Salomon’s Quest 4D 3 GTX Hiking Boots blur the line between more traditional hiking boots and trail runners, combining the best attributes of both. They have a wide toe box with plenty of space to wiggle your toes, a beefy toe cap to protect them, and a stiff heel counter to resist pronation and dreaded ankle rolls. While they’re burly boots with excellent protection and traction, they’re surprisingly lightweight, they’re very flexible for high angle scrambling, and take very little time to break-in. I’ve worn a lot of hiking boots in my life, but these boots have exceeded all my expectations.
Specs at a Glance
- Gender: Men’s and Women’s sizes available
- Width: Regular
- Weight: 3 lbs/pair (men’s size 10.5/EU44 & 2/3)
- Type: Midweight
- Waterproofing: Gore-tex
- Ankle height: 8 inches
- Drop: 12 mm
- Best for: Day hiking, Backpacking
- Sizing: True to size
- Visit Salomon for more detailed specifications
I bought these boots because I wanted more ankle support after experiencing a serious ankle sprain while hiking in trail runners. While I expect to switch back to trail runners in the future, they don’t provide enough lateral support for me to resume hiking and prevent a recurrence of the injury at the moment. Believe me, I’ve tried.
I can’t speak to the claim that you can carry heavier loads with hiking boots than trail runners, but the 8″ high ankles on these Quest 4D boots prevent lateral ankle rolls much better than the low hiking shoes or trail runners I have used. That doesn’t mean that all hiking boots provide the same level of ankle-roll resistance, but these boots are off the charts in that regard. These Quest’s anti-roll capability has probably saved my summer hiking season, I’m so impressed by them.
The biggest advantage of trail runners over boots has more to do with drainage when they get wet and drying speed since all shoes lined with a waterproof/breathable layer take longer to dry. You can buy trail runners that don’t have a waterproof breathable liner but it’s very difficult to find real hiking boots and even mids without one.
While Salomon’s Quest 4D GTX is a burly hiking boot, it’s surprisingly lightweight and agile. Weightwise, the Quest 4D (in a men’s size 10.5) comes in at 1 lb 8 oz per boot (3 lb/pair) which is about 50% heavier than the trail runners I prefer. The weight difference is barely noticeable, for me at least, possibly because I hike for 6 months of the year, all winter, in insulated, waterproof/breathable hiking boots. These boots actually feel a lot like the Salomon XA Pro trail runners I’ve used in the past, which isn’t all that surprising really. They have the same flared heel for stability, good forefoot rocker (curvature) to reduce effort, and a stiff shank for midfoot protection.
The Quest 4D has a gusseted tongue to keep out trail debris and an asymmetric lacing system to match the curvature of your foot. There’s also a locking eyelet between the forefoot and ankle eyelets that is useful if you suffer from ankle lift. That locking eyelet also lets you create different “zones of tightness” in the lacing. For example, I prefer tight lacing from the ankle down to my toes, but a looser fit around the calf. You can achieve the same thing with different hiking boot lacing techniques but the locking eyelet makes it much easier to create.
The traction of the Salomon Contragrip soles is good on mud and wet granite, which we have an abundance of in New Hampshire, the Granite State (Vermont is the Mud State.) The edge of the outsole is stiff enough for edging on thin rock shelves when scrambling and grippy when hiking down steep rock faces. Their traction on wet rock is surprisingly good, providing a good balance between grip and durability. They also have an arch which helps with braking and allows compatibility with gaiters.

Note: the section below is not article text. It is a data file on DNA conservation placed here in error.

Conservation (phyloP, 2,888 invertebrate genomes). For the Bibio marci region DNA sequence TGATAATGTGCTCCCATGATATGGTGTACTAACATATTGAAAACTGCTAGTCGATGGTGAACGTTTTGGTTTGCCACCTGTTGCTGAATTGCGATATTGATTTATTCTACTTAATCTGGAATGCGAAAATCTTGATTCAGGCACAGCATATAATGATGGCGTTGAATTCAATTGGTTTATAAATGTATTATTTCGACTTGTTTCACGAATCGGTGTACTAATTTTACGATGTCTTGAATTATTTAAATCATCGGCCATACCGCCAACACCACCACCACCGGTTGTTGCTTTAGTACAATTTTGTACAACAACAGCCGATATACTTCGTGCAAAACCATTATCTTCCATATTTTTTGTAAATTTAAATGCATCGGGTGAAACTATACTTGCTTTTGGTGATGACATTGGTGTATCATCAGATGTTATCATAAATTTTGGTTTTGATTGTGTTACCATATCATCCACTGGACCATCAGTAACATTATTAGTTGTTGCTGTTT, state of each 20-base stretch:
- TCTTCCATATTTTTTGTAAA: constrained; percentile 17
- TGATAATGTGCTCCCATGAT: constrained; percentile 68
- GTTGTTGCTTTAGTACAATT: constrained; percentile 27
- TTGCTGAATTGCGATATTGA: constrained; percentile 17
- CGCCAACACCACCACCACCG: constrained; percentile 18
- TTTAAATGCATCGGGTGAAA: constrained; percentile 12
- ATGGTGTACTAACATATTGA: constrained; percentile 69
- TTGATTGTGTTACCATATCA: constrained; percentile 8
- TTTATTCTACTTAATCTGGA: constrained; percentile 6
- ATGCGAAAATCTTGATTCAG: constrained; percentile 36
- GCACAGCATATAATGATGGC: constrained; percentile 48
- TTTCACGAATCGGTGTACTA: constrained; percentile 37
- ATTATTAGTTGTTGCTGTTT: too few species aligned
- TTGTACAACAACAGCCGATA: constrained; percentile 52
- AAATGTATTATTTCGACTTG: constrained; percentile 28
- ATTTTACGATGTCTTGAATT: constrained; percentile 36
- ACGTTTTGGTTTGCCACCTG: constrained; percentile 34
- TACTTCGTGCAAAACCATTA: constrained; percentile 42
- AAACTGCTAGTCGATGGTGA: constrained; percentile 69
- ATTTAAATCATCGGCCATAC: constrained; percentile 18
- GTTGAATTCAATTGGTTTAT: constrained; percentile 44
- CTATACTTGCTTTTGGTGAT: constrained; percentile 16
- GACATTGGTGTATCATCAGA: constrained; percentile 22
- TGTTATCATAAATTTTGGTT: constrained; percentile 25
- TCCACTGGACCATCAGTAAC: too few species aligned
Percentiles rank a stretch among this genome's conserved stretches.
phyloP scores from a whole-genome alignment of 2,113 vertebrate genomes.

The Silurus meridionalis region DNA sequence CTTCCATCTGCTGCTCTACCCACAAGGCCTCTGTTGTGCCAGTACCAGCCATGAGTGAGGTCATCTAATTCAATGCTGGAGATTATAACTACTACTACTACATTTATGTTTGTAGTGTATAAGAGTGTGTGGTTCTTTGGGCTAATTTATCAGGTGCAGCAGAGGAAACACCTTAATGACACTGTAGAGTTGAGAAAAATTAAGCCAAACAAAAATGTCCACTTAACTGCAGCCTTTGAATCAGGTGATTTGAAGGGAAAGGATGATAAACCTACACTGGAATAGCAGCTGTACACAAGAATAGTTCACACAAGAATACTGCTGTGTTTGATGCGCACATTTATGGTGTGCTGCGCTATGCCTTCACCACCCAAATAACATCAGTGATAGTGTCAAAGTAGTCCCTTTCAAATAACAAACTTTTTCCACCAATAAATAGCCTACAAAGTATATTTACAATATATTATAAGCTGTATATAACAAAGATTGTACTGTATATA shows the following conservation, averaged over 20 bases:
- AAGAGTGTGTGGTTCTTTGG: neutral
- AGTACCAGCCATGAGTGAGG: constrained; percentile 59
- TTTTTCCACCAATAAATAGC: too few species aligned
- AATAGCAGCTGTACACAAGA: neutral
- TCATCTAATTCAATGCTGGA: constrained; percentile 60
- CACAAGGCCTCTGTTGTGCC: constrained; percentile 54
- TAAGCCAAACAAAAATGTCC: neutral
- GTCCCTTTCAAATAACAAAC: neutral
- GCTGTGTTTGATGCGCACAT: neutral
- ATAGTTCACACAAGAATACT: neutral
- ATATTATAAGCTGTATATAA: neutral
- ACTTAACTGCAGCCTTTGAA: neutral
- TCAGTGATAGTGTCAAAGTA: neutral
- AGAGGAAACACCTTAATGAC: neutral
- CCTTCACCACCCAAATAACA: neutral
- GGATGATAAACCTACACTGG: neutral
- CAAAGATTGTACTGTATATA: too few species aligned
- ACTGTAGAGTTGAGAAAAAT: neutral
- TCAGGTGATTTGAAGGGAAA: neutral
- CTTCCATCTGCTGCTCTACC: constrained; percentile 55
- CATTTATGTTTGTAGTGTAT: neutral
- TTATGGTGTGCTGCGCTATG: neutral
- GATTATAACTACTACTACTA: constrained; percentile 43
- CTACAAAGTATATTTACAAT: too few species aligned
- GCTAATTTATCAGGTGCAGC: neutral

The Quest 4D GTX comes with Salomon’s standard insoles but does not provide much arch support, so I replaced mine with Superfeet Greens insoles which has a pronounced arch and a good heel cup to prevent the pronation that can lead to plantar fasciitis. (Oboz is the only hiking boot manufacturer that includes decent insoles in their boots and shoes.)
The one weakness of the Salomon Quest 4D GTX is the fact that it has a waterproof/breathable liner. This, coupled with the height of the ankle cuff, makes them warm to wear in hot weather. They also take over a day to dry if water comes in over the top of the ankle collar and soaks them. I haven’t worn them enough to break down the Gore-tex liner, but that’s just a matter of time. You can extend the waterproofness of any boot with a waterproof/breathable liner by applying ShoeGoo or Aquaseal to all the seams on the boot to seal them. That said, I didn’t buy these boots to keep my feet dry: I bought them because they provide lots of ankle support and to help prevent reinjury to my recently sprained ankle. The fact that they’re so lightweight and flexible, like trail runners, is a pleasant surprise.
Salomon’s Quest 4D GTX hiking boots are lightweight and agile hiking boots that provide a surprising amount of support and stability for hiking through rough and rocky terrain. They’re unique in that they combine the agility and lightweight of trail runners with the support and stability of a burly hiking boot. If you prefer hiking boots but want to switch to a pair that is lighter weight and requires little break-in, I can recommend the Quest 4D GTX. While it has the appearance of a waterproof/breathable hiking boot, it clearly has the DNA of Salomon’s trail running shoes. Highly recommended.
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